National Oil & Lube News

May 2017

Digital issues of National Oil & Lube News, the trade magazine for the preventive maintenance industry

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Page 51 of 83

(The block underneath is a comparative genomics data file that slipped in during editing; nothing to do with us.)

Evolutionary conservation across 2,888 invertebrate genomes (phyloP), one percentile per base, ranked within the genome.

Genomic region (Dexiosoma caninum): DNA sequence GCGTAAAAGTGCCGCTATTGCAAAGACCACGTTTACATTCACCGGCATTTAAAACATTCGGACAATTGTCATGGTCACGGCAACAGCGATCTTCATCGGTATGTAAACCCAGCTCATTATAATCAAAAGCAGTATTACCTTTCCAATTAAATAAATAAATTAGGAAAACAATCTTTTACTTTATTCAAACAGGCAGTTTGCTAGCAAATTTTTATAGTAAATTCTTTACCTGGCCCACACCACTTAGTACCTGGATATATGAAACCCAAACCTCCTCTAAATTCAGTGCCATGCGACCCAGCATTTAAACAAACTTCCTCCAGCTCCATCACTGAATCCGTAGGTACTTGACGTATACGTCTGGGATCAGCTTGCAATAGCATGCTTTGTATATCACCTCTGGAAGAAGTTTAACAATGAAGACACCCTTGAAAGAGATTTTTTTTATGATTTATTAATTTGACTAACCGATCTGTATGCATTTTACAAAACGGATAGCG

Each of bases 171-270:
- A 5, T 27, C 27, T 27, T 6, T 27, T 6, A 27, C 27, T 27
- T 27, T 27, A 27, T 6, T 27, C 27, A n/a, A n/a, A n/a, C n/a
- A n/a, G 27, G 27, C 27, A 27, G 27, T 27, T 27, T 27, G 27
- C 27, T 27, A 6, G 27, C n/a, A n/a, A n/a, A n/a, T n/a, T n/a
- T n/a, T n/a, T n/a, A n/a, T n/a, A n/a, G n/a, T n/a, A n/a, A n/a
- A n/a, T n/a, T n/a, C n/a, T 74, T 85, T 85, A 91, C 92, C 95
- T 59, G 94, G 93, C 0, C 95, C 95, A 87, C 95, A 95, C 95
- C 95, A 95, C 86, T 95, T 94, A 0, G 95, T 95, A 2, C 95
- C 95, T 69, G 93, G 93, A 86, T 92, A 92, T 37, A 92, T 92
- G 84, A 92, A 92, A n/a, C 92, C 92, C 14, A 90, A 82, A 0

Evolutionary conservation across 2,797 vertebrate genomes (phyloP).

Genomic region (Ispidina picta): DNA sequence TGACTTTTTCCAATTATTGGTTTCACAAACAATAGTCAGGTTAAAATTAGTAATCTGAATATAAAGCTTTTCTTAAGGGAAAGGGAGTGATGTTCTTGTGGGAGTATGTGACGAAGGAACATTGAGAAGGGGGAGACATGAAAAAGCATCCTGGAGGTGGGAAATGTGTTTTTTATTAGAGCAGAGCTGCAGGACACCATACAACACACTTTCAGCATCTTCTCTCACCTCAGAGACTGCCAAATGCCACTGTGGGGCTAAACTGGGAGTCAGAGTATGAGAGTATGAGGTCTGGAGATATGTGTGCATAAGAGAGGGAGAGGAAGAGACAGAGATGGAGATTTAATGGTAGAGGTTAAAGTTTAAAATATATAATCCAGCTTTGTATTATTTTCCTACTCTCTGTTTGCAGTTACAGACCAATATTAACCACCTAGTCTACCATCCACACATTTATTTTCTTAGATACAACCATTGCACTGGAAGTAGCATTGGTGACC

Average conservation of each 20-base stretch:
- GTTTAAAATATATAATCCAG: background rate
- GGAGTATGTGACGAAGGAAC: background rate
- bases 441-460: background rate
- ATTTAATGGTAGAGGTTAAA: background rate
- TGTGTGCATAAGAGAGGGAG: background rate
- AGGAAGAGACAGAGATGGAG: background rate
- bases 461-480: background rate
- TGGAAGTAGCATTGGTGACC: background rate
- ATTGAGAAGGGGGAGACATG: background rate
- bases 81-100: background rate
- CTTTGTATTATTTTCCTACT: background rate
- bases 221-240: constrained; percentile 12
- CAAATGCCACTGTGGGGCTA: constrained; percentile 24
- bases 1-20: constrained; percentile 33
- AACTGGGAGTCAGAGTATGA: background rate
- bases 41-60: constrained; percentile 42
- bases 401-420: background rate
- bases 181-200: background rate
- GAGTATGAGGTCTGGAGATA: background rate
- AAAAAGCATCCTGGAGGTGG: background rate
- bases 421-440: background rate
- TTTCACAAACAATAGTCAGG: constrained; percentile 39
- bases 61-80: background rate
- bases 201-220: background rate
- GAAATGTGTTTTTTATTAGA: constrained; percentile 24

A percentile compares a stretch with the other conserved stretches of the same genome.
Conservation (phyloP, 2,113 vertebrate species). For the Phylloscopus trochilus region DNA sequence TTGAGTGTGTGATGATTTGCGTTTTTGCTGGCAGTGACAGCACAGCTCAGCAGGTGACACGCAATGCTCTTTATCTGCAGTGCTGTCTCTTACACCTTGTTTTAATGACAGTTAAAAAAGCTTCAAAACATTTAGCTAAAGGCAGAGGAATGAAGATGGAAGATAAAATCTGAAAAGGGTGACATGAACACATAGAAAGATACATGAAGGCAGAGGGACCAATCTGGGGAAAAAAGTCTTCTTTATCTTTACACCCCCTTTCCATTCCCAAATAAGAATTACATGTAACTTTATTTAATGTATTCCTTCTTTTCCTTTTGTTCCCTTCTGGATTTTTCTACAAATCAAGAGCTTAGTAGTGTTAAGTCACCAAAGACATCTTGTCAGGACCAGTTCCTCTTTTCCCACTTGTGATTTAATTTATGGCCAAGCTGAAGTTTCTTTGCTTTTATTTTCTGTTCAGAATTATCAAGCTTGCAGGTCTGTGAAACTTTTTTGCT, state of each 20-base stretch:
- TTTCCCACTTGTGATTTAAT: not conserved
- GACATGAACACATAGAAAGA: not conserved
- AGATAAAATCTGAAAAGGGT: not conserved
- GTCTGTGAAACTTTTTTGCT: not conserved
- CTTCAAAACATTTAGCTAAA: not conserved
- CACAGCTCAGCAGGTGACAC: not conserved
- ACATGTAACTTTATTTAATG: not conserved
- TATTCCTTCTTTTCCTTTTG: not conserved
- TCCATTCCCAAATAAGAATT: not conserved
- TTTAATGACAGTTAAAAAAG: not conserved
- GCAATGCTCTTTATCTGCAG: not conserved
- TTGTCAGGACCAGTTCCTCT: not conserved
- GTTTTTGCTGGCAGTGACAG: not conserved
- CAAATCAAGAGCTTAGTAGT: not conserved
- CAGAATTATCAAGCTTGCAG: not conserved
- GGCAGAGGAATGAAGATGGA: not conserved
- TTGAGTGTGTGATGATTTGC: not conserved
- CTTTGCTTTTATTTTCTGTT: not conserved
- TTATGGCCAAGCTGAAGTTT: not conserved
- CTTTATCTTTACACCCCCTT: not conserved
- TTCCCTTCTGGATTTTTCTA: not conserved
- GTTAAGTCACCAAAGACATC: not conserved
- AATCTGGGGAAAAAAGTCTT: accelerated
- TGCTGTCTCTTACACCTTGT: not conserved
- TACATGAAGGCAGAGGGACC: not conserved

50 NOLN | VIEWPOINT Selling is Educating Unintended Consequences Drive GDI Engines to Your Shops – Part 7 by Amber Kossak with Owen Heatwole We heard your request and dove into turbu- lent waters to provide a listing of gasoline direct injection (GDI) engine appearances. For years, we've asserted that an educat- ed buyer is our best customer. is is crit- ical for industry growth because otherwise customers go elsewhere. Informed custom- ers sometimes tell friends they know more than an intended service provider. With solid information backed by effective ser- vice, you build your reputation while capi- talizing on service opportunities. Your Request Many of you have asked, "When did the millions of GDI engines start to appear?" OEMs rushed GDI engines to market in an attempt to meet federally-mandated CAFE standards. As these engines age, un- intended consequences increase and they appear in shops needing service. According to Bosch, "[GDI] does change the repair process and maintenance pro- gram." To retain customers service providers need to know a GDI engine and address GDI service issues. Turbulent Waters Ever wonder why you seldom come across GDI engine listings? at's likely because manufacturers change GDI designs fre- quently; while engine designs typically remain for a decade or more, we see GDI designs changed, or eliminated, in half that time or less. With millions of GDI engines needing service, lack of knowledge both sends cus- tomers away and confirms negative indus- try opinions. Understanding that readers can't always follow frequent GDI design changes, we'll tell you how to positively identify GDI en- gines and provide best-available GDI en- gine introduction dates. Ford introduced their flagship 3.5L V6 Ecoboost for the F-150 in 2011. e first class-action lawsuit surfaced in 2013 along with reports of excessive intake valve de- posits at low mileage. So in 2017, Ford in- troduced a completely redesigned 3.5-liter V6 Ecoboost engine, sharing only name and displacement with the previous engine. It's a clean-sheet design change including a new block, cylinder heads and turbos in ad- dition to a new intake system. When OEMs update or replace engine designs, where do the faulted engines go? Do they drive themselves to a secret grave- yard and disappear forever? Of course not; these engines live on and may enter shops for many years. Due to increased intake valve deposits — GDI provides no intake port fuel for deter- gents to wash intake valves — shops now encounter engines with both GDI and port fuel injection (PFI). (Fig. 1.) Examples of dual-injection (GDI and PFI) engines: • Toyota – D-4S engines • Lexus – 2GR-FSE engines • Ford – 2017 3.5-liter V6 Ecoboost en- gines • Audi – EA888 engines (also used by e VW Group) GDI Engine Introduction Dates Between model years 2009 to 2015, the percentage of new vehicles sold with GDI engines jumped from 5 to 46 percent. Here is some condensed info from best-available sources. • 1902-WWII – GDI engines cut their teeth in high-performance aircraft. Invented by French engineer Leon Le- vavasseur, these engines made their mark in war planes. • 1955 – e Mercedes-Benz 300SL claimed fame with the first production four-stroke GDI engine. • Years following – factors including "… deposit problems, which could not be overcome at the time" (SAE Paper 1999-01-3690) reduced commitment to expensive GDI technology. • 1996 – As engine control module tech- nology advanced, GDI appeared in the Japanese market with the Mitsubi- shi 1.8L inline four, followed by their six-cylinder power plant. • 1996-2001 – Mitsubishi produced more than one million GDI engines for a variety of brands, and in 2001 claimed a trademark for the acronym "GDI" with an uppercase "I." Figure 1 Figure 2 GDI + PFI – Toyota D-4S GM EcoTec - GDI Fuel Pump Steel Line

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